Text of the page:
I’m sure you’ve heard NBA Superstar Kobe Bryant, his daughter and another entire family were killed over the weekend in a tragic helicopter crash. It moves me to write on urgency.
Before I get there let me say basketball skills are not my gift. As a result, I don’t follow too much of the NBA. I have of course seen Bryant in action in highlights and even to the untrained NBA “fan”, the guy was something special. I saw some clips of his Top Ten and he’s definitely working on a different plane than the rest of us or even the players on the court.
The loss of life strikes home with me. And urgency is what’s important in deciding what to do everyday. Separate the everyday stuff from the important. The important is what’s urgent and what you will be happy focusing on. What’s important?
We think our jobs are, but consider that if you get hit by a bus, the business will still go on without you. You are not essential to your work. Not even me. People will still need to be adjusted and somebody will still be adjusting. That said, for some, they combine their unique gift with their job. That’s when your job is urgent, but not because you make money. Because you love it.
Consider what is uniquely yours. What can you do that nobody else can? For which, there is no replacement. Those things are your gifts, like Kobe’s amazing basketball prowess which he happened to be born at a time when that was celebrated. If he were born 200 years ago, it wouldn’t be recognized.
All of us have these things and ideally, during our lifetimes they are celebrated. If not, so what. You still do them. Nikolai Tesla died broke. He did what he did because it was his love, his passion and his gift.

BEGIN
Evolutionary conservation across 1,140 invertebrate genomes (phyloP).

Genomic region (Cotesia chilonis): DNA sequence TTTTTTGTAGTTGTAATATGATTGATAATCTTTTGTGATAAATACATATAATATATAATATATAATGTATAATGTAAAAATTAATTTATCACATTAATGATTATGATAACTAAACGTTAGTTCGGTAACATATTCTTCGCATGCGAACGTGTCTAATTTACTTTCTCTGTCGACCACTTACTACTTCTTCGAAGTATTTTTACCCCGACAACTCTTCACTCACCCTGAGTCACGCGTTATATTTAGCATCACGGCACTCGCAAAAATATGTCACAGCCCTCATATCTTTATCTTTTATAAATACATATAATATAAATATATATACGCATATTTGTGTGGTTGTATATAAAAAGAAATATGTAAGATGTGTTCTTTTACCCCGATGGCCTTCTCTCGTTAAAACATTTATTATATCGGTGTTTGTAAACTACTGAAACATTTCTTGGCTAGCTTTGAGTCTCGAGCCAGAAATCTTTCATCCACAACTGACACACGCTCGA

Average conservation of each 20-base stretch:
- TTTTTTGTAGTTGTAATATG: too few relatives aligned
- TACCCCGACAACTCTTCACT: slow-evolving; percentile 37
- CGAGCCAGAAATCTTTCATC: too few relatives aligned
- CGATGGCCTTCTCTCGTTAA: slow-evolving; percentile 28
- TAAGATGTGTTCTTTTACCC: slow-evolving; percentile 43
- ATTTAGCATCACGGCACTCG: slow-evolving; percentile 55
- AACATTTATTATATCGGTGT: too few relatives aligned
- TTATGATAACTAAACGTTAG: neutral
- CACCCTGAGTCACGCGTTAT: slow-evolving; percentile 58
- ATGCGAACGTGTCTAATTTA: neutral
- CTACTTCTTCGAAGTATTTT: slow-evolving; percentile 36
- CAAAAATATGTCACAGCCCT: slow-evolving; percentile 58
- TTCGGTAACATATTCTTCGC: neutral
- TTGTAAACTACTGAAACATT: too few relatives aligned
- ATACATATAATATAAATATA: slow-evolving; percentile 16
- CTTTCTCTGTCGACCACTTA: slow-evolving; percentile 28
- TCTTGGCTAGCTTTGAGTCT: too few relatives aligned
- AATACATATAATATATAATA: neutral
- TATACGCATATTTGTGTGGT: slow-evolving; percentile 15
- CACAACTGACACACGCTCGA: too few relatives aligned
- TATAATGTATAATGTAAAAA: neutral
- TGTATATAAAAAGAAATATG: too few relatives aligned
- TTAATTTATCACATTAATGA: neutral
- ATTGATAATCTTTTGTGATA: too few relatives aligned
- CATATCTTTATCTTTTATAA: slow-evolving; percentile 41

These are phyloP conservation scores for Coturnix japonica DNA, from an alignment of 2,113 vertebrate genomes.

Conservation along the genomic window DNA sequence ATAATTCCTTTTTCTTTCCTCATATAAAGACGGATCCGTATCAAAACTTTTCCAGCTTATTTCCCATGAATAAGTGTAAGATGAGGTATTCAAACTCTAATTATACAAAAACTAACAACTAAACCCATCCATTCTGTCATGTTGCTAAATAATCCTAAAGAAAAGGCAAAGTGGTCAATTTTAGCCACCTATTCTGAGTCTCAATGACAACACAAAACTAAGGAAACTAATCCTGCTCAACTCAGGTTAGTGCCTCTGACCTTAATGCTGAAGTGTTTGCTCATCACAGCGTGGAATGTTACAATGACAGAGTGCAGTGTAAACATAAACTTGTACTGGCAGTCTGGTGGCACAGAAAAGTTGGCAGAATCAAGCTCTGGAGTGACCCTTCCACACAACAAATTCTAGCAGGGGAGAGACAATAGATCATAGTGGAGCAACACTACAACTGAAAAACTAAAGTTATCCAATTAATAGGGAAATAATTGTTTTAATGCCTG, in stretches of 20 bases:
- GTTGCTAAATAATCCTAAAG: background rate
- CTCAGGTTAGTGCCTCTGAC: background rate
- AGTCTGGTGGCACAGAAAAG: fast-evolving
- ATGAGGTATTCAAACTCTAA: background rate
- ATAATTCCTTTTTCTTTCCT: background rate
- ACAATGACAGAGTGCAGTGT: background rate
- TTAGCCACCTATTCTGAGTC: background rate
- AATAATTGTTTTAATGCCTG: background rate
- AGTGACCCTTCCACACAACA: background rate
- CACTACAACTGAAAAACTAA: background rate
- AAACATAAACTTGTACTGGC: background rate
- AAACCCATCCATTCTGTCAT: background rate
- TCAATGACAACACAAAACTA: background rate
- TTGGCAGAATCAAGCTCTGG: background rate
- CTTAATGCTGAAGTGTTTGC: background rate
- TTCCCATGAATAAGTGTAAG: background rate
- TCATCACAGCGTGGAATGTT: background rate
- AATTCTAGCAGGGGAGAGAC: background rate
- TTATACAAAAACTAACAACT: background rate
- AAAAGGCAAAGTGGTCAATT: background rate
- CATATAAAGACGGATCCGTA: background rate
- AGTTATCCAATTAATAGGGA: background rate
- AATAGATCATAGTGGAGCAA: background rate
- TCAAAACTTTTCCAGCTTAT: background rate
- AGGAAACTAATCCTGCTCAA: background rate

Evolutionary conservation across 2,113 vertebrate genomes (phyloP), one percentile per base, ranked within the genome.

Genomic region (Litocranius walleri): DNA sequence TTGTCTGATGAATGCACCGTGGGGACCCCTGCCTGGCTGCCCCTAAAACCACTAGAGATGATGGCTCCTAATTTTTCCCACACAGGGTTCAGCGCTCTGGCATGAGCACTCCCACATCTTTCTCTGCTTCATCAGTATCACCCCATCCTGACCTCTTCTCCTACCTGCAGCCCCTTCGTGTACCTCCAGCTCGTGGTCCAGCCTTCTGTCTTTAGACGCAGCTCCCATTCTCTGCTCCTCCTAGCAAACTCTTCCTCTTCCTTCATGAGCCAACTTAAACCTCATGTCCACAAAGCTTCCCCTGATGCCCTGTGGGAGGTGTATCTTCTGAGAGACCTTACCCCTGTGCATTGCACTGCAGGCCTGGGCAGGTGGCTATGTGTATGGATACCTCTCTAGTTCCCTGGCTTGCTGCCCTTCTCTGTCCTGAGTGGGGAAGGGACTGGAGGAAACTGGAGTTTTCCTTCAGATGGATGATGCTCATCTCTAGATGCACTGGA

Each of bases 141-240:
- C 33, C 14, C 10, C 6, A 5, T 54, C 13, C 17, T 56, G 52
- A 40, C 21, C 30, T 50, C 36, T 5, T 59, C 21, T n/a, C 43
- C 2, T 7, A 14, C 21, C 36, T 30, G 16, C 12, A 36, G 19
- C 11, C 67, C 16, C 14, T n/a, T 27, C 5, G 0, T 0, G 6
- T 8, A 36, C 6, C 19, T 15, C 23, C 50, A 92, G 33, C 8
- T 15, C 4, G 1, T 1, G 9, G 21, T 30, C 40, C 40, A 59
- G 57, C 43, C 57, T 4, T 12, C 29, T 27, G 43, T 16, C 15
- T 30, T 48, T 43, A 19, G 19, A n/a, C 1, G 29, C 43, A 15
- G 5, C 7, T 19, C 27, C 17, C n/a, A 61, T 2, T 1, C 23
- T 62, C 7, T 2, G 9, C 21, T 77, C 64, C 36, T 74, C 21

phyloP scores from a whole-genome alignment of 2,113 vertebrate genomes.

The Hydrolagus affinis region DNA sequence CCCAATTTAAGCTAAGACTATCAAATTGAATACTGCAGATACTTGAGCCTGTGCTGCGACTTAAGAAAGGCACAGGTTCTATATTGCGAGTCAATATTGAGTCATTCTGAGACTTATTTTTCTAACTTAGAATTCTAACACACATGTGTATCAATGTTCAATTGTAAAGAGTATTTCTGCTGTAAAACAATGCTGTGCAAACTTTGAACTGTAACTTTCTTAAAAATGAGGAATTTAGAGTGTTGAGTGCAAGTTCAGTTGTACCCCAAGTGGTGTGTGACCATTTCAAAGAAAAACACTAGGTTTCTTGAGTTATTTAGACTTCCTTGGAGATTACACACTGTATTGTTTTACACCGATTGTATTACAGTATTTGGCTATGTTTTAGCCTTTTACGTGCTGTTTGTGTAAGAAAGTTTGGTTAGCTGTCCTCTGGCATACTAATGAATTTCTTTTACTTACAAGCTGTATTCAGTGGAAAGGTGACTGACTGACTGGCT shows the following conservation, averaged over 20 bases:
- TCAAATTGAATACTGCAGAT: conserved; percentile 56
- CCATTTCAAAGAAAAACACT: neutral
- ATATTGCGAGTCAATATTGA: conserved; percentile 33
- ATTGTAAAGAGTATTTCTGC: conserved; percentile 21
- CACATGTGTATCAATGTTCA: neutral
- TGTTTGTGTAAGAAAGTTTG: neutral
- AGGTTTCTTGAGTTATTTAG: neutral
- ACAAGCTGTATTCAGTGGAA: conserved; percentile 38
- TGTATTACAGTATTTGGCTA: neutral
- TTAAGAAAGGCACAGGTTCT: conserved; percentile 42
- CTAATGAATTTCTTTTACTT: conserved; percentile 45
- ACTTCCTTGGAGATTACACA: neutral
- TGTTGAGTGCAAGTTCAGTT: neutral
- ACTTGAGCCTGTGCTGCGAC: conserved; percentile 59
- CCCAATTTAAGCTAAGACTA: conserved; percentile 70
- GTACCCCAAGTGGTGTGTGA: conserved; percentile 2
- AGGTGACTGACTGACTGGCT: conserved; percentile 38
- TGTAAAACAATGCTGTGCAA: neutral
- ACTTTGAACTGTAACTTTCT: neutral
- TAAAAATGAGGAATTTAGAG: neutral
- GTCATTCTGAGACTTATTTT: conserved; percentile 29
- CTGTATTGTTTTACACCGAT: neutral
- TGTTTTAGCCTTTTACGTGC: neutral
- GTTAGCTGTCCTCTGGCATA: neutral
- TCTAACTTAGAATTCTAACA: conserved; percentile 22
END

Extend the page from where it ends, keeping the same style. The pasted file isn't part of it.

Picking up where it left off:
You may have a flair for decorating like nobody else. Maybe you play the ukulele. Maybe you are stellar at plumbing.
One way to determine if it’s your gift or your job is, consider whether you’d be doing it if you didn’t get paid. Or, do you lose track of time doing the activity.
The other super important thing that is urgent is your relationship to others. You are the only mom, the only dad, the only brother, the only oldest sibling, the only youngest, the only you…. to the people around you. What is urgent is you consider how to be that person for them and be the gift that you were given.
What do you need to do? Just move those relationships to the foreground in daily life. Practice and refine your gifts so the rest of us can see them. Do not hide your light under a bushel basket so to speak.
A couple years ago I was urged by a member of our practice, to pick up playing an instrument again. As I child I was naturally attracted to playing the piano. I never took lessons but there was a piano in the house because my sisters all were required to take lessons. (I don’t know the reasoning for this and my parents are no longer here to ask) I could hear things on tv and play them on the piano. I would play jingles, weekly theme songs and some movie theme songs for some reason. I don’t know how I learned these because the movie was only shown once a year or so. Like the theme from Brian’s Song and Exodus. Those are weird songs to learn when you’re 10 or 12 but they stick in my memory.
I had played in a band in high school and then until I was 31 years old and quit it all cold turkey because I thought that running a business was urgent and being a parent was urgent, requiring all of my time.
I donated all my gear to St. Mark’s Lutheran Church, the last “gig” I played was keyboards for their Easter production of Jesus Christ Superstar in 1992.